When it comes to sending items through the mail, there is often reference made to prohibited and restricted goods – while it might sound like the same thing, there is actually a difference - prohibited items must never be sent in the post, while restricted items may be sent in the post, but restrictions will apply, sometimes regarding the packaging, volume, quantity, labelling or the product itself. We at ipostparcels want to explain this further, to help you achieve parcel delivery success! 

Restricted goods

It's important to be aware of potential restrictions when shipping goods, both within the UK and internationally. There is a surprisingly long list of items that should not be sent in the mail, which also extends to items that may only be sent under certain conditions. These are deemed to be 'restricted'. 

What exactly does restricted mean?

In a shipping sense, restricted can mean one of two things. It could be that an item is allowed, but only within a certain quantity.

Or it may mean that a certain item can be sent by post, but only if it meets certain criteria. For example in the case of batteries, they are restricted by type (car batteries are prohibited); the amount and must fall under a certain level of quality control. This means that damaged or defective batteries are forbidden and there are other rules that must be followed - for example lithium ion batteries may only sent with - but not connected to - an electronic device.

Restrictions like these on UK courier deliveries are generally in place for safety reasons; to prevent fire, damage to packages or to prevent risks to health and hygiene. In addition to those set out by the industry, they may also vary between courier companies – so it’s important that you check them before booking your delivery. Fortunately, ipostparcels offer a list of restricted items that may be carried, but only on a no compensation basis, meaning shipping is at the risk of the sender.

What about international restricted goods?

A restriction can also mean that an item may only be sent if licence or permission has been gained from the relevant authority, but this usually refers to shipping overseas.

Rules and procedures will vary from country to country so it's vitally important to check the restrictions for the country you are shipping to ahead of time, to factor in application for any licences that may be required. This information can usually be obtained from the customs authority of the intended country, and we give any information we have about restrictions on our country-specific pages within our International shipping pages.

Sending a restricted item without a licence will result in the package being seized by customs.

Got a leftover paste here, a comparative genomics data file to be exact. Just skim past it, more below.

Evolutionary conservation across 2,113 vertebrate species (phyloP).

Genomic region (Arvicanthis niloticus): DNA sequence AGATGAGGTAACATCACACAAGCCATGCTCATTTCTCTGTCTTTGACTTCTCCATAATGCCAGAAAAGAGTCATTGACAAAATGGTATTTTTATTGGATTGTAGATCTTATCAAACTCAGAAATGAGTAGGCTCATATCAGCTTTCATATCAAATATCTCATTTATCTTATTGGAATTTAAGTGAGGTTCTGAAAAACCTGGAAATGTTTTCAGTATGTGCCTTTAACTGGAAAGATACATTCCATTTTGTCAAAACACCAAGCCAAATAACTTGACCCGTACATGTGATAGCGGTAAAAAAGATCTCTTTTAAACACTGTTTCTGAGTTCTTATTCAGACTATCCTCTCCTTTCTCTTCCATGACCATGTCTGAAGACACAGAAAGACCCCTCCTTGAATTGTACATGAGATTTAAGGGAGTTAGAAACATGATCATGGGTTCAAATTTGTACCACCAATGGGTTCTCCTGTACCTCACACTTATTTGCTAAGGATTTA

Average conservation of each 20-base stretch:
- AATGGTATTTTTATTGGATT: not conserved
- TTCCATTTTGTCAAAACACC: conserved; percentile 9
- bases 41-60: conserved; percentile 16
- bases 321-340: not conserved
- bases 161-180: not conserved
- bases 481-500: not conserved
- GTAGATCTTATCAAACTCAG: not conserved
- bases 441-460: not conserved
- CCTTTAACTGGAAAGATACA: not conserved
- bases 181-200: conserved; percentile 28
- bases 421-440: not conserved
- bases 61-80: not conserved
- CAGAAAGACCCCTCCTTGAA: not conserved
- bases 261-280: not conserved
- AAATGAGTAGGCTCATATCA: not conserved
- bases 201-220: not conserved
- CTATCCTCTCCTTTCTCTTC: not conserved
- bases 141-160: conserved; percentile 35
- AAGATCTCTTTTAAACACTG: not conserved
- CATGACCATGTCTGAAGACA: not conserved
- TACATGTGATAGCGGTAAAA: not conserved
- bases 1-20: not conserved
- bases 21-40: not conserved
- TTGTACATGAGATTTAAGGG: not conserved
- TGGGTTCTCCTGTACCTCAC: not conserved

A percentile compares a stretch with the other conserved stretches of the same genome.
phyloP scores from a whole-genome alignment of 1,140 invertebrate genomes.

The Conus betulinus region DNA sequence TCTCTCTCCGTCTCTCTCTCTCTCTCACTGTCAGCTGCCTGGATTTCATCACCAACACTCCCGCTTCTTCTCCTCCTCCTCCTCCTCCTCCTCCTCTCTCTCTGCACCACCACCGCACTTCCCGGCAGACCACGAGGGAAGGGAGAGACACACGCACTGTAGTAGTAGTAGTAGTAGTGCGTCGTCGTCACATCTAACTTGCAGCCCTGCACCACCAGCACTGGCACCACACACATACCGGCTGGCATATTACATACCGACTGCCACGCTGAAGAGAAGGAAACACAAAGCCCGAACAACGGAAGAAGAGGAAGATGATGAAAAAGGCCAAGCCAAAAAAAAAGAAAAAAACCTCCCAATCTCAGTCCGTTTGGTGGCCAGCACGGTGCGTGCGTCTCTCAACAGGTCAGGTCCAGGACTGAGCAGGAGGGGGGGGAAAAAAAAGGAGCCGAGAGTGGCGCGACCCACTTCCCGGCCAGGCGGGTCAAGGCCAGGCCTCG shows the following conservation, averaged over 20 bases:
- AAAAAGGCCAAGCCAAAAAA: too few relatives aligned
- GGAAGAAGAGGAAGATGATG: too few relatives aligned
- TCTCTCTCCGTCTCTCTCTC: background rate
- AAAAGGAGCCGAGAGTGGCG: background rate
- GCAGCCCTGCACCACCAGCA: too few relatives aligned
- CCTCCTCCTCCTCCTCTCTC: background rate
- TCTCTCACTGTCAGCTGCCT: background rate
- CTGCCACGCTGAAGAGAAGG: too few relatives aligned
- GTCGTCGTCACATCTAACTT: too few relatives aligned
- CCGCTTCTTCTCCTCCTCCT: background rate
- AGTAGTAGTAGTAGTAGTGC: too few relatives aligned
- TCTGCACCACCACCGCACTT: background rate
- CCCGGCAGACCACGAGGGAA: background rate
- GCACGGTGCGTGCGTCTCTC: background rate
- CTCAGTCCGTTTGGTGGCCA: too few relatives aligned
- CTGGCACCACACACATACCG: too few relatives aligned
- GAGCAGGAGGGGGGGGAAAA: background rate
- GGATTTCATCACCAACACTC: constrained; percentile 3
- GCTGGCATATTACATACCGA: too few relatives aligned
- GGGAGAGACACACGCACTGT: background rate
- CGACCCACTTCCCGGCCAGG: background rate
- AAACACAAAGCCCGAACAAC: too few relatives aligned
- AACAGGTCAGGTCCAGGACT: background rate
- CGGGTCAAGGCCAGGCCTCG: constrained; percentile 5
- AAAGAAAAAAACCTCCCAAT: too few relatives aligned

The reason why goods may carry restrictions overseas is usually down to import regulations on the particular country, which may also be down to its religious status. For example, some countries with a strong Muslim faith have very strict rules on which texts are allowed to enter the country. In other cases it exists for economic reasons; to protect trade. It can also be for environmental or safety reason; which is why many countries carry restrictions on things like seeds and dried fruit - to protect the native ecosystem from alien pests or disease.

When sending goods in the mail it's important to be aware of existing restrictions to make sure that your parcel reaches its destination safely without delay.

Prohibited items  

It is against the policy of ipostparcels to carry perishable items, liquids (including alcoholic beverages), paint and inks (excluding printer cartridges) plants, prescription drugs and medicines, among other goods.

For more information about prohibited items, see our international and UK pages.

Breakable, valuable and dangerous goods

The ipostparcels service is not suitable for the carriage of breakable or valuable goods, and we do not carry dangerous or restricted goods. If your parcel contains anything that could fall into these categories, any cover provided by us (either standard or extended contents cover) may be invalidated, and if your parcel causes damage to the parcels of other senders, we may recover the costs of repairing such damage from you.

For more information about sending breakable, valuable and dangerous items in the post, see our international and UK pages.

Related content:

How to complete an international invoice

How to complete a commercial invoice

Understanding taxes and duties for international delivery

How to package parcels for international delivery

UK parcel sizing and pricing


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